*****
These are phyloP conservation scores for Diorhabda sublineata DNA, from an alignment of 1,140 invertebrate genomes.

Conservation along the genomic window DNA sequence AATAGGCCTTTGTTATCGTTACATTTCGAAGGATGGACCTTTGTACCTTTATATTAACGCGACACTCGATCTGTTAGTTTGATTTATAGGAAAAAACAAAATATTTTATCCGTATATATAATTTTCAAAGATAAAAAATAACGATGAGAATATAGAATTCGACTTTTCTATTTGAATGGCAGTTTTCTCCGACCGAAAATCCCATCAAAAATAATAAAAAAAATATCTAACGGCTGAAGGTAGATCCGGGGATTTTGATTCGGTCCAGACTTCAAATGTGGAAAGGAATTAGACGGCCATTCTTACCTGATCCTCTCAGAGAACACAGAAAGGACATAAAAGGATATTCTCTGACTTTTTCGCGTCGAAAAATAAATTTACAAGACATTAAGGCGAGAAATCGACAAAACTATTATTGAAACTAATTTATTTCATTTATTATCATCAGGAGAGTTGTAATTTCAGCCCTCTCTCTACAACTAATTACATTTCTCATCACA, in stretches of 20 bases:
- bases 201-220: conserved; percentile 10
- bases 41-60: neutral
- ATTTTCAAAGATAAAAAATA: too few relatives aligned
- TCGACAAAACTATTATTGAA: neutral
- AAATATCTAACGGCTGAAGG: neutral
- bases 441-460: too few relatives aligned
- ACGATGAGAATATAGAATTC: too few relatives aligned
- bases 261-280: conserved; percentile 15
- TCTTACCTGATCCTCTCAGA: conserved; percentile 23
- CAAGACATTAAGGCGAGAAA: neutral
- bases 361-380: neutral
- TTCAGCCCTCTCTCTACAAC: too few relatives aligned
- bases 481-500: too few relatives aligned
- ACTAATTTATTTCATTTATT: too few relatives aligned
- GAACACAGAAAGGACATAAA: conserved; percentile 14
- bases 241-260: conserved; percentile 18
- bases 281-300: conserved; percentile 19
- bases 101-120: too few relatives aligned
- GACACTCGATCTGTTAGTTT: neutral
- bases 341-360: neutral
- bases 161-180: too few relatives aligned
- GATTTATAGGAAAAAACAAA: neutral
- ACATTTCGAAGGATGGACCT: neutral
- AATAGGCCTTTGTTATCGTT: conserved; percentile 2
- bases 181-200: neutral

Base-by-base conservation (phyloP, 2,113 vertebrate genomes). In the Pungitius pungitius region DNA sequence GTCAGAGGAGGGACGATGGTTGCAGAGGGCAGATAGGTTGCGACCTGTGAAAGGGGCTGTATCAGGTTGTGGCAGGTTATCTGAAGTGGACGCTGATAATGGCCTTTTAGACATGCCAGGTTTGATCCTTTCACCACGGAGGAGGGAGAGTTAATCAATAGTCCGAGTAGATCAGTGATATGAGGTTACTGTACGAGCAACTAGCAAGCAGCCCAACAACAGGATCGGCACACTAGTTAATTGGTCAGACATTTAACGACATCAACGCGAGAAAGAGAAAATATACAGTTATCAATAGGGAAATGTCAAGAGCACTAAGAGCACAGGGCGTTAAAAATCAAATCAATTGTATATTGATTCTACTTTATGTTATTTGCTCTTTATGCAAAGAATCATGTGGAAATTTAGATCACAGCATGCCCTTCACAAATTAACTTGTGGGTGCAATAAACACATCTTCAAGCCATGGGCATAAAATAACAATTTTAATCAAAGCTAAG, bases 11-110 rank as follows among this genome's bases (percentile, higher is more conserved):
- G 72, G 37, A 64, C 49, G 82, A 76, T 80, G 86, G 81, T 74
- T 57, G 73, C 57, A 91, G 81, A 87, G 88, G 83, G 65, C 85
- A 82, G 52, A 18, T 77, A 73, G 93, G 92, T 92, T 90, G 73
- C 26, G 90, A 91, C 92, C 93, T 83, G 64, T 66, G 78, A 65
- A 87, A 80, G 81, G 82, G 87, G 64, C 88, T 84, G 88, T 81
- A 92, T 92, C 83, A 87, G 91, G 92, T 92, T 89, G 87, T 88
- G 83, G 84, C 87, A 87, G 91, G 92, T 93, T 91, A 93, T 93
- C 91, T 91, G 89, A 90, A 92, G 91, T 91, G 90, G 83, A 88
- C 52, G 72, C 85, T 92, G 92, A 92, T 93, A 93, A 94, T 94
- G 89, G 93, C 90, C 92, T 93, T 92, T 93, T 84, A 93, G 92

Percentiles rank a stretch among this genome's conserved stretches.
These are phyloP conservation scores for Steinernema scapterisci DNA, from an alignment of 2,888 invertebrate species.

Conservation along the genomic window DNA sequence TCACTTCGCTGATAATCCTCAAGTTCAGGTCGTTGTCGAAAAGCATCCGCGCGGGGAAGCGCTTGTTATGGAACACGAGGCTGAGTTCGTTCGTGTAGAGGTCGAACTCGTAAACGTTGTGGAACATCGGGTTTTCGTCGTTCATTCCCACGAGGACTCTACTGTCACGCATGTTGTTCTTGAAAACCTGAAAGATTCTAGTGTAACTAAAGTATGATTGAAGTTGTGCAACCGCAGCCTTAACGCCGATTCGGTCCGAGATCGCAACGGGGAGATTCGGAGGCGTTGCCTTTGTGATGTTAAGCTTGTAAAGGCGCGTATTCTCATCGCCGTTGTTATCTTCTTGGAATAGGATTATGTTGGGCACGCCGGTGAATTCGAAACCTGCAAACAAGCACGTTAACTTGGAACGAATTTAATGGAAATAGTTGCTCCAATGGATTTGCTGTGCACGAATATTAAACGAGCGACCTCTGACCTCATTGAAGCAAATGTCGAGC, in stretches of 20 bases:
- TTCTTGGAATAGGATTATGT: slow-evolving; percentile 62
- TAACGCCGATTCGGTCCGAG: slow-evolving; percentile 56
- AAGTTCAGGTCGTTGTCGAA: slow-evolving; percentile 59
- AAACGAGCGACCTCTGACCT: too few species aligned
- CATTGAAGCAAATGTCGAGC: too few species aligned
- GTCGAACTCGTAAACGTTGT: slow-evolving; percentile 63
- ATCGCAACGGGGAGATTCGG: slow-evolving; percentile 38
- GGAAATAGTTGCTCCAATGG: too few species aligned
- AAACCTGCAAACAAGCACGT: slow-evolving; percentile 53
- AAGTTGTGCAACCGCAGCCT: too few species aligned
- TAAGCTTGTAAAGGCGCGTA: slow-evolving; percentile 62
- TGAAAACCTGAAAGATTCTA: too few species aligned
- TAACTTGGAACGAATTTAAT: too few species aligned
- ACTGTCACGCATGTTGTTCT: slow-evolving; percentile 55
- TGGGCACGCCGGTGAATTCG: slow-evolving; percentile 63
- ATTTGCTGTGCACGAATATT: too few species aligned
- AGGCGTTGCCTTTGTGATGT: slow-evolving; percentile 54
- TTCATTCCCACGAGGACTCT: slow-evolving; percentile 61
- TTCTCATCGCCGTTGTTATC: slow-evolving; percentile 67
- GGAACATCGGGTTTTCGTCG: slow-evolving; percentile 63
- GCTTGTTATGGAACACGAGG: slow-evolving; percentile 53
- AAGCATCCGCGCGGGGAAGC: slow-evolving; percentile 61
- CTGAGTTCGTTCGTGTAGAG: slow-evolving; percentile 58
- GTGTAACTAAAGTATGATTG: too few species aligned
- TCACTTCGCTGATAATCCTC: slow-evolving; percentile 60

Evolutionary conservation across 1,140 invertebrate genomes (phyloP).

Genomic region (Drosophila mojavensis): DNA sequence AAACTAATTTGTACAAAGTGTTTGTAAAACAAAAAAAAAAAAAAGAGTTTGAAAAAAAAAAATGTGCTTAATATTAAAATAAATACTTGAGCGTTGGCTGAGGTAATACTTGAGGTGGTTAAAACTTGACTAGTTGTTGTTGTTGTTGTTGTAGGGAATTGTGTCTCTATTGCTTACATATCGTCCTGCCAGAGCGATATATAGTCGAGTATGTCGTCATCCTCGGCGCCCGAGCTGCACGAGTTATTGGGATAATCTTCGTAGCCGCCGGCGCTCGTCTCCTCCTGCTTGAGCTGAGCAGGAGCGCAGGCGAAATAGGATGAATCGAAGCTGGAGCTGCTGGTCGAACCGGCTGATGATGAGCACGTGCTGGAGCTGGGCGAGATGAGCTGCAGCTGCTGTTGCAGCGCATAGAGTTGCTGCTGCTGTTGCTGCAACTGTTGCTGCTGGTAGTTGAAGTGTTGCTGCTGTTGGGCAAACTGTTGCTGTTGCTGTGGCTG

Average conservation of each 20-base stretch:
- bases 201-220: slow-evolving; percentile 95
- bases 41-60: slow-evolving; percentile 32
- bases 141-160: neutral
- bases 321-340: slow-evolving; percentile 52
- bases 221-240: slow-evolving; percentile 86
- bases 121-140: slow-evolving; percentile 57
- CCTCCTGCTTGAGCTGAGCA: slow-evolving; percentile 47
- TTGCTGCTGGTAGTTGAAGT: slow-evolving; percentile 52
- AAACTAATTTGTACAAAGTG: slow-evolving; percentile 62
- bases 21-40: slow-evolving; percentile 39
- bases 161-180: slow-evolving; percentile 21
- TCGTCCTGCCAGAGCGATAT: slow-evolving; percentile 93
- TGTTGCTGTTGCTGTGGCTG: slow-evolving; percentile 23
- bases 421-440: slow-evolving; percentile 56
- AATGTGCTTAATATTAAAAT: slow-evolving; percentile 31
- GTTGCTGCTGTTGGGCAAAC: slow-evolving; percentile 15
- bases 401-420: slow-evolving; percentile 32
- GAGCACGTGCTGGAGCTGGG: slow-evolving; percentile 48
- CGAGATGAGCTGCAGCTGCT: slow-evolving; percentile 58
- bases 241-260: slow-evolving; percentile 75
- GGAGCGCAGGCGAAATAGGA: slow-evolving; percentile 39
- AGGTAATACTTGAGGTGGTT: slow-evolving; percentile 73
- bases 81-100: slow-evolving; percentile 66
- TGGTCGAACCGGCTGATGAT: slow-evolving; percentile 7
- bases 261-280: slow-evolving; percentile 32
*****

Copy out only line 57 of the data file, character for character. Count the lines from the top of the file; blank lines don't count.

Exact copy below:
- ATTTGCTGTGCACGAATATT: too few species aligned